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Artistic view of a Male Pteronarcys californica (Pteronarcyidae) (Giant Salmonfly) Stonefly Adult from the Gallatin River in Montana
Pteronarcys californica

The giant Salmonflies of the Western mountains are legendary for their proclivity to elicit consistent dry-fly action and ferocious strikes.

Dorsal view of a Epeorus albertae (Heptageniidae) (Pink Lady) Mayfly Nymph from the East Fork Issaquah Creek in Washington
This specimen keys to the Epeorus albertae group of species. Of the five species in that group, the two known in Washington state are Epeorus albertae and Epeorus dulciana. Of the two, albertae has been collected in vastly more locations in Washington than dulciana, suggesting it is far more common. On that basis alone I'm tentatively putting this nymph in albertae, with the large caveat that there's no real information to rule out dulciana.
27" brown trout, my largest ever. It was the sub-dominant fish in its pool. After this, I hooked the bigger one, but I couldn't land it.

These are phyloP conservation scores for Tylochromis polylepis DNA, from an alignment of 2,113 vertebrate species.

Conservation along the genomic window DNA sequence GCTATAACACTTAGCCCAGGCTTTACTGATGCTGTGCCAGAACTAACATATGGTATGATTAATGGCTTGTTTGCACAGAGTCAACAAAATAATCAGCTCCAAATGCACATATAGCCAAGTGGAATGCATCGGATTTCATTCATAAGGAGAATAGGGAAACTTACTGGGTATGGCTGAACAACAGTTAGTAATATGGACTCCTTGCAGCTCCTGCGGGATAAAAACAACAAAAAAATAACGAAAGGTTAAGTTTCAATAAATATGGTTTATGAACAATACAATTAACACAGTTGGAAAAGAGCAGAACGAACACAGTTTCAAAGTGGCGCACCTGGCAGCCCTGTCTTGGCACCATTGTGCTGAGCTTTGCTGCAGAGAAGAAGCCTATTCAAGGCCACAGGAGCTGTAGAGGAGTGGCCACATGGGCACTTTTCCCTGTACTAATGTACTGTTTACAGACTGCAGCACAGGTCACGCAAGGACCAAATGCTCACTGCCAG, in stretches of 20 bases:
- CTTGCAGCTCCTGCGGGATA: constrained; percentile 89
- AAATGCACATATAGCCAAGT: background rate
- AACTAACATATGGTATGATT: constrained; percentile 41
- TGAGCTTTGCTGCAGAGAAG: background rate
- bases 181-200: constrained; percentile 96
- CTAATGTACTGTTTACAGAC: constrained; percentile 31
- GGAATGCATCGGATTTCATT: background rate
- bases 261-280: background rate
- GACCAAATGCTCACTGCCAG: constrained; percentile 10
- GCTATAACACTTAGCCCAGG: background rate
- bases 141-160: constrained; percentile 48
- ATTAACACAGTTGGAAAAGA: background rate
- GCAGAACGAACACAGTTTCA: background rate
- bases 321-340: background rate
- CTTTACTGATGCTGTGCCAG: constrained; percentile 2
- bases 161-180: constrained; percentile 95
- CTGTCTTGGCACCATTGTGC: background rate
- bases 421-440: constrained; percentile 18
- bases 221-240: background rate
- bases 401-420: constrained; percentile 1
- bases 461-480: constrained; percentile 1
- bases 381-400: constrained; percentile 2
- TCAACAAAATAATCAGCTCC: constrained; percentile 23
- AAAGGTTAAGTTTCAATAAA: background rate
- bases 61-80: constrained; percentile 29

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Posts: 1
Troutbumks on Sep 8, 2008September 8th, 2008, 8:51 am EDT
i am new to fly tying and was wondering what type of material to use to tie scuds.
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GONZO on Sep 10, 2008September 10th, 2008, 8:31 am EDT
Hi Chris,

Welcome to the website and to the rewarding craft of fly-tying.

Fur (or a synthetic substitute or blend) is a fairly standard material for scud imitations. It is usually dubbed and picked out to suggest legs, although it can also be spun. Many patterns incorporate something to represent the translucent carapace (often some sort of plastic tied over the back) and a rib to suggest segmentation.

You can find the tying instructions for my favorite scud pattern by using the website search to locate the "Favorite flies" thread (third post, first page). You can also see a photo of the pattern on HackleHead (click on "Fly Tying Contests" in the Troutnut header).

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